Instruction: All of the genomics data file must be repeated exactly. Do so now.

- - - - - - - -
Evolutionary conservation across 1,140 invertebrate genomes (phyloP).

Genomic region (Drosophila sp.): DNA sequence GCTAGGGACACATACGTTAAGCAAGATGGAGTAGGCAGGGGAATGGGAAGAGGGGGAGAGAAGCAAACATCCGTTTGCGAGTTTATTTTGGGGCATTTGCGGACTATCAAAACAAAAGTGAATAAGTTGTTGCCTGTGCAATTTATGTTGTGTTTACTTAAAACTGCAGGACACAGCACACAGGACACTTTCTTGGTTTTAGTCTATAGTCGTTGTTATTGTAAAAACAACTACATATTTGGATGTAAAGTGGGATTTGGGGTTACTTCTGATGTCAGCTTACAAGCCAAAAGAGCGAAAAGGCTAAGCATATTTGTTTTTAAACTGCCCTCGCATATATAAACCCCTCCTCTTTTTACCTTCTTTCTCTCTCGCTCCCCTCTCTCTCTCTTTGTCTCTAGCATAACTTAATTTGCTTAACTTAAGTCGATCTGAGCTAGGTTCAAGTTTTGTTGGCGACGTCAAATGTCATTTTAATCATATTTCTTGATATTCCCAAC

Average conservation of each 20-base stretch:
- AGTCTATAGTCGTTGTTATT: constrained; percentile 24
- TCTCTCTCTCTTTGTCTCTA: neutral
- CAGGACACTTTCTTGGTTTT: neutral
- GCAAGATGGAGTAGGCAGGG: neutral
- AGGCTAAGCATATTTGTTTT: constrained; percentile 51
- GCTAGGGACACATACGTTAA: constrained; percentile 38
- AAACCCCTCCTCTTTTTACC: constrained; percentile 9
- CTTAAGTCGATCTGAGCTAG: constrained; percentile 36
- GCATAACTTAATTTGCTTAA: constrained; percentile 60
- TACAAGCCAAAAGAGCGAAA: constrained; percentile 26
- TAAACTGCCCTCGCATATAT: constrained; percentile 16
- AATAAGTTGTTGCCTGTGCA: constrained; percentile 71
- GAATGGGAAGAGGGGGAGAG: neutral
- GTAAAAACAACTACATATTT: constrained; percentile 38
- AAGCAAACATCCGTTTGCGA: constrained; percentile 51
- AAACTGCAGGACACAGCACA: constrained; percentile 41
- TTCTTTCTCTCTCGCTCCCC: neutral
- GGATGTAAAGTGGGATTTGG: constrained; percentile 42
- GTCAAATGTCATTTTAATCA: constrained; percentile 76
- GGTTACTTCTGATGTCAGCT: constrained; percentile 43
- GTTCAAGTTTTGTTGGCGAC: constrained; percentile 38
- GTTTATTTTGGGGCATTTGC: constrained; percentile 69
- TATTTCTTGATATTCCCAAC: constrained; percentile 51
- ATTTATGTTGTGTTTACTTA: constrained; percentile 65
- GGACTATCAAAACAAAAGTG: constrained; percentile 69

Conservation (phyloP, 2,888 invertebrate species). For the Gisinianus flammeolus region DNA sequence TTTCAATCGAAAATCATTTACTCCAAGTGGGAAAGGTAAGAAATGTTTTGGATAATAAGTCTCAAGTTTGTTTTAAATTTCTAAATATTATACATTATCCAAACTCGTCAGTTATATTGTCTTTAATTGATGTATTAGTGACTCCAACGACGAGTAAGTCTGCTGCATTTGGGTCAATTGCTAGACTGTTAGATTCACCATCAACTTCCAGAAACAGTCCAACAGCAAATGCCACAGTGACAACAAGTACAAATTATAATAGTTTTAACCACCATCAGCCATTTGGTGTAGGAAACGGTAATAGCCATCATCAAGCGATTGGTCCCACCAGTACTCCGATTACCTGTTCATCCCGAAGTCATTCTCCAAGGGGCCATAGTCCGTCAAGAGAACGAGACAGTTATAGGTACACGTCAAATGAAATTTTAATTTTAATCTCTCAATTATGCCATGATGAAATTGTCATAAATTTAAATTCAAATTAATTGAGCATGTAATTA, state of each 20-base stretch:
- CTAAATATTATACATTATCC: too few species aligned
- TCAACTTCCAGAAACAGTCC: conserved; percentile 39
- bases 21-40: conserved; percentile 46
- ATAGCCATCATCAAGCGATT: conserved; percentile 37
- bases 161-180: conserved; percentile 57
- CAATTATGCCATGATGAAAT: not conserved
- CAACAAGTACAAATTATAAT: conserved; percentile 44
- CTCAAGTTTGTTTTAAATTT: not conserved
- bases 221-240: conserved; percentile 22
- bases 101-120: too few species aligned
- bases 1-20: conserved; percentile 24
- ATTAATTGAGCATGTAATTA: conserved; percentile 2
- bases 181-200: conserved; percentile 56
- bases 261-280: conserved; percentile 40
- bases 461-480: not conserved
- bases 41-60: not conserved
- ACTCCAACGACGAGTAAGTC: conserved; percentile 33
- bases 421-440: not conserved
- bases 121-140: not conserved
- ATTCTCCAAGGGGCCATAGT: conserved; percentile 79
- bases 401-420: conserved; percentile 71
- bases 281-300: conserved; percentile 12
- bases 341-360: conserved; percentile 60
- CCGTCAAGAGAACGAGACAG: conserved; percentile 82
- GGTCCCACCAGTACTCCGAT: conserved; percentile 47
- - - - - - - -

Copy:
Evolutionary conservation across 1,140 invertebrate genomes (phyloP).

Genomic region (Drosophila sp.): DNA sequence GCTAGGGACACATACGTTAAGCAAGATGGAGTAGGCAGGGGAATGGGAAGAGGGGGAGAGAAGCAAACATCCGTTTGCGAGTTTATTTTGGGGCATTTGCGGACTATCAAAACAAAAGTGAATAAGTTGTTGCCTGTGCAATTTATGTTGTGTTTACTTAAAACTGCAGGACACAGCACACAGGACACTTTCTTGGTTTTAGTCTATAGTCGTTGTTATTGTAAAAACAACTACATATTTGGATGTAAAGTGGGATTTGGGGTTACTTCTGATGTCAGCTTACAAGCCAAAAGAGCGAAAAGGCTAAGCATATTTGTTTTTAAACTGCCCTCGCATATATAAACCCCTCCTCTTTTTACCTTCTTTCTCTCTCGCTCCCCTCTCTCTCTCTTTGTCTCTAGCATAACTTAATTTGCTTAACTTAAGTCGATCTGAGCTAGGTTCAAGTTTTGTTGGCGACGTCAAATGTCATTTTAATCATATTTCTTGATATTCCCAAC

Average conservation of each 20-base stretch:
- AGTCTATAGTCGTTGTTATT: constrained; percentile 24
- TCTCTCTCTCTTTGTCTCTA: neutral
- CAGGACACTTTCTTGGTTTT: neutral
- GCAAGATGGAGTAGGCAGGG: neutral
- AGGCTAAGCATATTTGTTTT: constrained; percentile 51
- GCTAGGGACACATACGTTAA: constrained; percentile 38
- AAACCCCTCCTCTTTTTACC: constrained; percentile 9
- CTTAAGTCGATCTGAGCTAG: constrained; percentile 36
- GCATAACTTAATTTGCTTAA: constrained; percentile 60
- TACAAGCCAAAAGAGCGAAA: constrained; percentile 26
- TAAACTGCCCTCGCATATAT: constrained; percentile 16
- AATAAGTTGTTGCCTGTGCA: constrained; percentile 71
- GAATGGGAAGAGGGGGAGAG: neutral
- GTAAAAACAACTACATATTT: constrained; percentile 38
- AAGCAAACATCCGTTTGCGA: constrained; percentile 51
- AAACTGCAGGACACAGCACA: constrained; percentile 41
- TTCTTTCTCTCTCGCTCCCC: neutral
- GGATGTAAAGTGGGATTTGG: constrained; percentile 42
- GTCAAATGTCATTTTAATCA: constrained; percentile 76
- GGTTACTTCTGATGTCAGCT: constrained; percentile 43
- GTTCAAGTTTTGTTGGCGAC: constrained; percentile 38
- GTTTATTTTGGGGCATTTGC: constrained; percentile 69
- TATTTCTTGATATTCCCAAC: constrained; percentile 51
- ATTTATGTTGTGTTTACTTA: constrained; percentile 65
- GGACTATCAAAACAAAAGTG: constrained; percentile 69

Conservation (phyloP, 2,888 invertebrate species). For the Gisinianus flammeolus region DNA sequence TTTCAATCGAAAATCATTTACTCCAAGTGGGAAAGGTAAGAAATGTTTTGGATAATAAGTCTCAAGTTTGTTTTAAATTTCTAAATATTATACATTATCCAAACTCGTCAGTTATATTGTCTTTAATTGATGTATTAGTGACTCCAACGACGAGTAAGTCTGCTGCATTTGGGTCAATTGCTAGACTGTTAGATTCACCATCAACTTCCAGAAACAGTCCAACAGCAAATGCCACAGTGACAACAAGTACAAATTATAATAGTTTTAACCACCATCAGCCATTTGGTGTAGGAAACGGTAATAGCCATCATCAAGCGATTGGTCCCACCAGTACTCCGATTACCTGTTCATCCCGAAGTCATTCTCCAAGGGGCCATAGTCCGTCAAGAGAACGAGACAGTTATAGGTACACGTCAAATGAAATTTTAATTTTAATCTCTCAATTATGCCATGATGAAATTGTCATAAATTTAAATTCAAATTAATTGAGCATGTAATTA, state of each 20-base stretch:
- CTAAATATTATACATTATCC: too few species aligned
- TCAACTTCCAGAAACAGTCC: conserved; percentile 39
- bases 21-40: conserved; percentile 46
- ATAGCCATCATCAAGCGATT: conserved; percentile 37
- bases 161-180: conserved; percentile 57
- CAATTATGCCATGATGAAAT: not conserved
- CAACAAGTACAAATTATAAT: conserved; percentile 44
- CTCAAGTTTGTTTTAAATTT: not conserved
- bases 221-240: conserved; percentile 22
- bases 101-120: too few species aligned
- bases 1-20: conserved; percentile 24
- ATTAATTGAGCATGTAATTA: conserved; percentile 2
- bases 181-200: conserved; percentile 56
- bases 261-280: conserved; percentile 40
- bases 461-480: not conserved
- bases 41-60: not conserved
- ACTCCAACGACGAGTAAGTC: conserved; percentile 33
- bases 421-440: not conserved
- bases 121-140: not conserved
- ATTCTCCAAGGGGCCATAGT: conserved; percentile 79
- bases 401-420: conserved; percentile 71
- bases 281-300: conserved; percentile 12
- bases 341-360: conserved; percentile 60
- CCGTCAAGAGAACGAGACAG: conserved; percentile 82
- GGTCCCACCAGTACTCCGAT: conserved; percentile 47